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Archive - Sep 8, 2014 - Story


Bacterium Routinely Breaks and Reassembles Its DNA

Life can be so intricate and novel that even a single cell can pack a few surprises, according to a study led by Princeton University researchers. The pond-dwelling, single-celled organism Oxytricha trifallax (image) has the remarkable ability to break its own DNA into nearly a quarter-million pieces and rapidly reassemble those pieces when it's time to mate, the researchers reported online on August 28, 2014 in Cell. The organism internally stores its genome as thousands of scrambled, encrypted gene pieces. Upon mating with another of its kind, the organism rummages through these jumbled genes and DNA segments to piece together more than 225,000 tiny strands of DNA. This all happens in about 60 hours. The organism's ability to take apart and quickly reassemble its own genes is unusually elaborate for any form of life, explained senior author Dr. Laura Landweber, a Princeton professor of ecology and evolutionary biology. That such intricacy exists in a seemingly simple organism accentuates the "true diversity of life on our planet," she said. "It's one of nature's early attempts to become more complex despite staying small in the sense of being unicellular," Dr. Landweber said. "There are other examples of genomic jigsaw puzzles, but this one is a leader in terms of complexity. People might think that pond-dwelling organisms would be simple, but this shows how complex life can be, that it can reassemble all the building blocks of chromosomes." From a practical standpoint, Oxytricha is a model organism that could provide a template for understanding how chromosomes in more complex animals such as humans break apart and reassemble, as can happen during the onset of cancer, Dr. Landweber said.

2014 Lasker Awards Announced, Often Prelude to Nobel Prize

On September 8, 2014, The Albert and Mary Lasker Foundation announced the winners of the 2014 Lasker Awards: Kazutoshi Mori and Peter Walter for basic medical research; Alim Louis Benabid and Mahlon R. DeLong for clinical research; and Mary-Claire King for special achievement. "For nearly 70 years, the Lasker Awards have honored extraordinary individuals who have made fundamental biological discoveries, developed therapies to dramatically improve patient care, and provided mentorship and leadership to pave the way for the next generation of scientists," said Claire Pomeroy, President of the Lasker Foundation. "This year's laureates join that tradition and illustrate to the public why science is so worthy of our support." Walter (University of California, San Francisco) and Mori (Kyoto University, Japan) will receive the 2014 Albert Lasker Basic Medical Research Award for discoveries that elucidate a key quality-control system in the cell, the unfolded protein response. DeLong (Emory University School of Medicine, Atlanta) and Benabid (Joseph Fourier University, Grenoble, France) will receive the 2014 Lasker~DeBakey Clinical Medical Research Award for developing a surgical technique that reduces tremors and restores motor function in patients who have advanced Parkinson's disease. Mary-Claire King (University of Washington, Seattle) will receive the 2014 Lasker~Koshland Special Achievement Award for her contributions to medical science and human rights. Joseph L. Goldstein, Chair of the Lasker Medical Research Awards Jury, observed that the award-winning research was spurred by scientists who anticipated key questions. "This year's Lasker winners have the uncanny ability to spot the next big thing in their field," he said.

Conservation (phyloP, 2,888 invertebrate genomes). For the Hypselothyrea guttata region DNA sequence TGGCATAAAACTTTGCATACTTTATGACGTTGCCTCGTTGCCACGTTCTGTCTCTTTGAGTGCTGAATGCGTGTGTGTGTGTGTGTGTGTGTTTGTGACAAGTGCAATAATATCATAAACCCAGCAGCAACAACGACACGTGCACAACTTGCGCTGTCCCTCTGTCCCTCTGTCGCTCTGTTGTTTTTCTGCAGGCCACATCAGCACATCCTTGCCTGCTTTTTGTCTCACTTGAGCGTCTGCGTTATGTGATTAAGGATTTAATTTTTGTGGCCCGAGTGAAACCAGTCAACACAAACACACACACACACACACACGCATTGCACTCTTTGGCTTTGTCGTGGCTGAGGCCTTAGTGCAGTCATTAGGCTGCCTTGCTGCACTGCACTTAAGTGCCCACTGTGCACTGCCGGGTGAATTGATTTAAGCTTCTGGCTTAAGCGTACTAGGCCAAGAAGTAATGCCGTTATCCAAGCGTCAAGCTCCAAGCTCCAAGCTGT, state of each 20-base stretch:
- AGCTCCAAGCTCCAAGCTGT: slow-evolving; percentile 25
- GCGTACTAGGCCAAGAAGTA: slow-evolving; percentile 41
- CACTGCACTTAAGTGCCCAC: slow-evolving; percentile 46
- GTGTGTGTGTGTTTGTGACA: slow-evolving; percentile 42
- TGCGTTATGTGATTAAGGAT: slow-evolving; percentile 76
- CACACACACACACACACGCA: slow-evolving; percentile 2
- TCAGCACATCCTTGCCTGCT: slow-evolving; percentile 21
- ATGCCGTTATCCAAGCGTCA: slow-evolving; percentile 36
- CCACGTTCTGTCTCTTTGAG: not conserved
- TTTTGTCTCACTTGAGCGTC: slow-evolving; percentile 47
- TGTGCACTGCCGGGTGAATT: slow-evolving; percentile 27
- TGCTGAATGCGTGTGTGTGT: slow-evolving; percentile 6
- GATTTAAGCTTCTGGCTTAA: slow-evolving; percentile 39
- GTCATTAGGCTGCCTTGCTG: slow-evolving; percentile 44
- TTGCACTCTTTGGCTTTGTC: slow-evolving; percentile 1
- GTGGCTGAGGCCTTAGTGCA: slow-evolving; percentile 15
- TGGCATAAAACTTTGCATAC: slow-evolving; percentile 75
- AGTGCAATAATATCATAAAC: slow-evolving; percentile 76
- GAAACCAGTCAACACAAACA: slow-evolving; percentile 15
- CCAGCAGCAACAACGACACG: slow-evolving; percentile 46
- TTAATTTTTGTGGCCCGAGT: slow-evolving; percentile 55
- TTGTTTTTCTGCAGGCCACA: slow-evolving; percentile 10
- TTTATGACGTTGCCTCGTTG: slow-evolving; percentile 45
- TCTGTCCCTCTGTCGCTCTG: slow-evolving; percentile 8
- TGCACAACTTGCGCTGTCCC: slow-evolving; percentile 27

Sleeping on Animal Fur in Infancy May Reduce Risk of Asthma

Sleeping on animal fur in the first three months of life might reduce the risk of asthma in later childhood, a new study has found. The new research, presented at the European Respiratory Society (ERS) International Congress in Munich on September 8, 2014 (abstract 1944), suggests that exposure to the microbial environment in animal skin and fur could have a protective effect against asthma and allergies. Previous studies have suggested that exposure to a wider range of environments from a young age could be protective against asthma and allergies. These findings have not been confirmed conclusively in urban settings. In this new study, researchers investigated children from a city environment who had been exposed to animal skin by sleeping on the material shortly after birth. Data from a German birth cohort called Lisaplus were used. The cohort included over 3,000 healthy newborns who were mainly recruited in 1998. The researchers collected information on exposure to animal skin during the first three months of life, along with information on the health of children until the age of 10 years. Information on 2,441 children was used in the study, with 55% of those included sleeping on animal skin in the first three months of life. The results showed that sleeping on animal skin was associated with a reduced risk of a number of factors connected to asthma. The chance of having asthma at the age of 6 years was 79% lower in children who had slept on animal skin after birth compared with those who were not exposed to animal skin. The risk decreased to 41% by the age of 10. Dr. Christina Tischer, from the Helmholtz Zentrum München Research Centre, said: "Previous studies have suggested that microbes found in rural settings can protect from asthma.